based on growth-based accountability and support for unique student populations, HPS should:
INST R UCTI O NA L RO UN D S :

Conduct school walkthroughs with a diverse team of associate superintendents, parents, and teachers.
During the walkthrough, the team should collect data and observations with particular attention to the
problem of practice in a variety of education settings, including: inclusion classrooms, pullout services, and
self-contained classrooms.
Share overarching observations with all educators in the building, not just administrators, after
school walkthroughs.

EXECUTIVE SUMMARY

Ensure school administrators work collaboratively with all educators in the building to identify a problem
of practice that will be the focus in the walkthrough. The problem of practice selected should highlight its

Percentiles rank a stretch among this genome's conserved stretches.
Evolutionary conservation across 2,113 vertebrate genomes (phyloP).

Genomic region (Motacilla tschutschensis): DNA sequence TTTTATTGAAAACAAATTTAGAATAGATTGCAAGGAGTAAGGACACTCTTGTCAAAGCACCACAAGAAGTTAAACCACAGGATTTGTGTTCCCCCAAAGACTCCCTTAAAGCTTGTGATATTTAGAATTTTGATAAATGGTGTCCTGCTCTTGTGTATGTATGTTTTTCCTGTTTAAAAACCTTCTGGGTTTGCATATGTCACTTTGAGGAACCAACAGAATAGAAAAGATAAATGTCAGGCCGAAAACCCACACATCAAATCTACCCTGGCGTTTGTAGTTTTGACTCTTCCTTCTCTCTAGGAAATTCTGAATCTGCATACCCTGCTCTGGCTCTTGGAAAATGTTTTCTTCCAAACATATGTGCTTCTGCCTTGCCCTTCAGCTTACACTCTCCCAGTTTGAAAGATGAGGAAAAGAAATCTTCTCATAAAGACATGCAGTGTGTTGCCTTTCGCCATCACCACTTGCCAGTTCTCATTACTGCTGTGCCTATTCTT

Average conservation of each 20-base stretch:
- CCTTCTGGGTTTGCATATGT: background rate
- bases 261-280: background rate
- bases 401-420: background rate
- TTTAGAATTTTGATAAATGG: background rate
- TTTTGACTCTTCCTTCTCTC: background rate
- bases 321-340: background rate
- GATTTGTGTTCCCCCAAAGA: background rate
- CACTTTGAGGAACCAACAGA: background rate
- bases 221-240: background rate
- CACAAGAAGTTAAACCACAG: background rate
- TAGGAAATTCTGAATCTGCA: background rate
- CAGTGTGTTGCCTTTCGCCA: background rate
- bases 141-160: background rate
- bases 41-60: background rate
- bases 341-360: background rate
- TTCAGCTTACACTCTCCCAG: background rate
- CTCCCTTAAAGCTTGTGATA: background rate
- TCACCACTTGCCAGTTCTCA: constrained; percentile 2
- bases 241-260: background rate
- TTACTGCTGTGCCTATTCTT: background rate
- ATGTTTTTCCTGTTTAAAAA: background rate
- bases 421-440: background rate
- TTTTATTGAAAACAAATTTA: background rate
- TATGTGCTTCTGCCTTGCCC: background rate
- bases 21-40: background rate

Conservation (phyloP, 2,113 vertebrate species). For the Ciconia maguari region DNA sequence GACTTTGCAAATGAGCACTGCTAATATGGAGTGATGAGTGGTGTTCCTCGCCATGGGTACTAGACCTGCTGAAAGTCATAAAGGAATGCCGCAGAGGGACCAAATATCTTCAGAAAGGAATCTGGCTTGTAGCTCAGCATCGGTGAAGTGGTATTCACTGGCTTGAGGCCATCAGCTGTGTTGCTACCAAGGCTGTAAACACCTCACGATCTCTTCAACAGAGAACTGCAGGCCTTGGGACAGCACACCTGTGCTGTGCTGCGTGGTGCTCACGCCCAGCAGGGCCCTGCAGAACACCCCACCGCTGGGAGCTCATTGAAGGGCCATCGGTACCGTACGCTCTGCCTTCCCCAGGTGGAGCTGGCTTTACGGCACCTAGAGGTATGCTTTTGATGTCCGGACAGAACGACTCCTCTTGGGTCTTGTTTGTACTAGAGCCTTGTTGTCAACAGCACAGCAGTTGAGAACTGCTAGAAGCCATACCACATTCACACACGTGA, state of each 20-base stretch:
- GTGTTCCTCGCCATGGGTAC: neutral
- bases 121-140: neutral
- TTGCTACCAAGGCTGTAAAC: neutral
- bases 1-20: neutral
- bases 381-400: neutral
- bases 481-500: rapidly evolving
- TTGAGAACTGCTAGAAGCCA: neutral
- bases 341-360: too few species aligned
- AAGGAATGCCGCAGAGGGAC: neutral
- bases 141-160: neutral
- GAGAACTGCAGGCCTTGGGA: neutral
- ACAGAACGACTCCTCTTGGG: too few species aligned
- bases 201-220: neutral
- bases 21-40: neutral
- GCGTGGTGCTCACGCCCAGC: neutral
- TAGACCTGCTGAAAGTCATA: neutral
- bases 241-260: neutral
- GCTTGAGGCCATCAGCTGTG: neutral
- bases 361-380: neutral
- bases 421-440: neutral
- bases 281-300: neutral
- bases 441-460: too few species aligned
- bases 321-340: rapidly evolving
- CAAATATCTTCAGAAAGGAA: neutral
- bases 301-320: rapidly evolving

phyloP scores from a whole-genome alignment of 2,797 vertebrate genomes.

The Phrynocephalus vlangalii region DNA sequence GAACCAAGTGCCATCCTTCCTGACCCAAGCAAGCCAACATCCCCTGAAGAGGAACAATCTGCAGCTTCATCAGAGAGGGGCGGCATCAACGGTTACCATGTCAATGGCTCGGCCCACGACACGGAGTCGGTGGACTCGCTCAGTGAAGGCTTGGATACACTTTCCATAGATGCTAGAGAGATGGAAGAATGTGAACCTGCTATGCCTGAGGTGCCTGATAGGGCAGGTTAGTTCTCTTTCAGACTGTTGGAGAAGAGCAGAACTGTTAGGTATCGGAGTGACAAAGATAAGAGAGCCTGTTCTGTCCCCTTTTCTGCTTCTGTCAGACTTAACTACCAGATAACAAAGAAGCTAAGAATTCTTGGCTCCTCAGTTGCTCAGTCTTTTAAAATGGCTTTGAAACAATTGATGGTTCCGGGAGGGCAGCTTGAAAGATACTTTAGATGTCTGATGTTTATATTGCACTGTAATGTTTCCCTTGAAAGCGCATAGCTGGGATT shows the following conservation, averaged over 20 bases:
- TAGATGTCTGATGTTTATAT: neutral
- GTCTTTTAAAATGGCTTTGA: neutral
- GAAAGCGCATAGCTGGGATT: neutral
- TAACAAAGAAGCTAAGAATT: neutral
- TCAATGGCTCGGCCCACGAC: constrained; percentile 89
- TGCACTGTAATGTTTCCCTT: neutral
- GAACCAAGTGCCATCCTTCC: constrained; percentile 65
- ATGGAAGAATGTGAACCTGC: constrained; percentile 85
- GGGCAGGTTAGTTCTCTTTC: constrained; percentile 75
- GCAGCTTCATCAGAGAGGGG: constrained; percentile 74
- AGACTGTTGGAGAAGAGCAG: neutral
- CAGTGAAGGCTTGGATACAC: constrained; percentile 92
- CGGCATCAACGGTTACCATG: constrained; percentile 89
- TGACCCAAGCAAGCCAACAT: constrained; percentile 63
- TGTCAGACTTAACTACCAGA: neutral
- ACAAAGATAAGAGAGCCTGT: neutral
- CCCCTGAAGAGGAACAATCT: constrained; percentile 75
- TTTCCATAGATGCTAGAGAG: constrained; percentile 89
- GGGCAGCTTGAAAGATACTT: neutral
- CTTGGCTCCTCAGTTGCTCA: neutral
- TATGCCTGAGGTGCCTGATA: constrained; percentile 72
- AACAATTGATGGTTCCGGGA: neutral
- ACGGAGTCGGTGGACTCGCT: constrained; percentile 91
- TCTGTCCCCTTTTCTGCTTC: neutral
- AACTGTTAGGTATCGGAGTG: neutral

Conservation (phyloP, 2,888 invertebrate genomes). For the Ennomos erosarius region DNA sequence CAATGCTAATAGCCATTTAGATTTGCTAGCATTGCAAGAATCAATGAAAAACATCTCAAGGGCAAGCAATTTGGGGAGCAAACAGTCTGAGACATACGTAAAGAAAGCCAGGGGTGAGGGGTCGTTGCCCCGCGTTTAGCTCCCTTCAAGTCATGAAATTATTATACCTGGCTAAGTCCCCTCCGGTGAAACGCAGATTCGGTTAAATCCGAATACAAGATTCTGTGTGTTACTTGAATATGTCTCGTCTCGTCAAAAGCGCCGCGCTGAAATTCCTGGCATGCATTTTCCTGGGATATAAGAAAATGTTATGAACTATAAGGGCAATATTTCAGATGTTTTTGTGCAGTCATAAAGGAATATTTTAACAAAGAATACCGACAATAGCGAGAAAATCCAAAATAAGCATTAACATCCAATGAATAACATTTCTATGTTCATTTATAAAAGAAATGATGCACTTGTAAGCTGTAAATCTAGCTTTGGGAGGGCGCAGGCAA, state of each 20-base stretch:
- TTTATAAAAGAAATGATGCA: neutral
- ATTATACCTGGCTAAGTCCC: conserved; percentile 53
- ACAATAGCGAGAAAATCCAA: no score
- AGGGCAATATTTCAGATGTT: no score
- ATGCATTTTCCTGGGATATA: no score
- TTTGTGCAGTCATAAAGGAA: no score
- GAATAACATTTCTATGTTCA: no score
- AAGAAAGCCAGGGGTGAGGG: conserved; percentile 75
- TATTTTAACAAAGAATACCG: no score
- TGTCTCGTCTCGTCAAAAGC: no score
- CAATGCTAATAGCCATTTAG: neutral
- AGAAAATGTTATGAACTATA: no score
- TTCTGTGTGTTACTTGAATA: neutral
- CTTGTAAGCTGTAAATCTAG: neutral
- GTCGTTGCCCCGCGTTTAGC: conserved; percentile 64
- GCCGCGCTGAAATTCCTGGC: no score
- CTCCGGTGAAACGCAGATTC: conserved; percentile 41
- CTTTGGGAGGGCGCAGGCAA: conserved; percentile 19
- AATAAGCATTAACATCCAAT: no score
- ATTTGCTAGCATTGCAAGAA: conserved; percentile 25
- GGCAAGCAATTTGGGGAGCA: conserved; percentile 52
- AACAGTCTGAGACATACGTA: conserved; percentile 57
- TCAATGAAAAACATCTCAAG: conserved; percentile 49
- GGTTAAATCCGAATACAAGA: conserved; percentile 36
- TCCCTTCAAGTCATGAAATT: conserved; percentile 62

impact on unique student populations.

C ON CLUSI O N
As teachers, we believe in the ability of every
child. To ensure all our students achieve their full
potential, our district must individualize instruction
to meet students diverse needs, encourage teacher
collaboration, treat parents as true partners, and
then hold our schools accountable to achieving
ambitious growth for unique student populations.

Meaningful and effective communication and collaboration


among all stakeholders is critical to the success of all students.

SUCCESS FOR ALL

Justin Taylor, High School Social Studies, Bulkeley High School

For far too long, education policy has been created

without a critical voice at the tablethe voice of classroom teachers.


Educators 4 Excellence (E4E), a teacher-led organization, is
changing this dynamic by placing the voices of teachers at the
forefront of the conversations that shape our classrooms and careers.
E4E has a quickly growing national network of educators united by
our Declaration of Teachers Principles and Beliefs. E4E members
can learn about education policy and research, network with likeminded peers and policymakers, and take action by advocating
for teacher-created policies that lift student achievement and the
teaching profession.
Learn more at Educators4Excellence.org.

CONCLUSION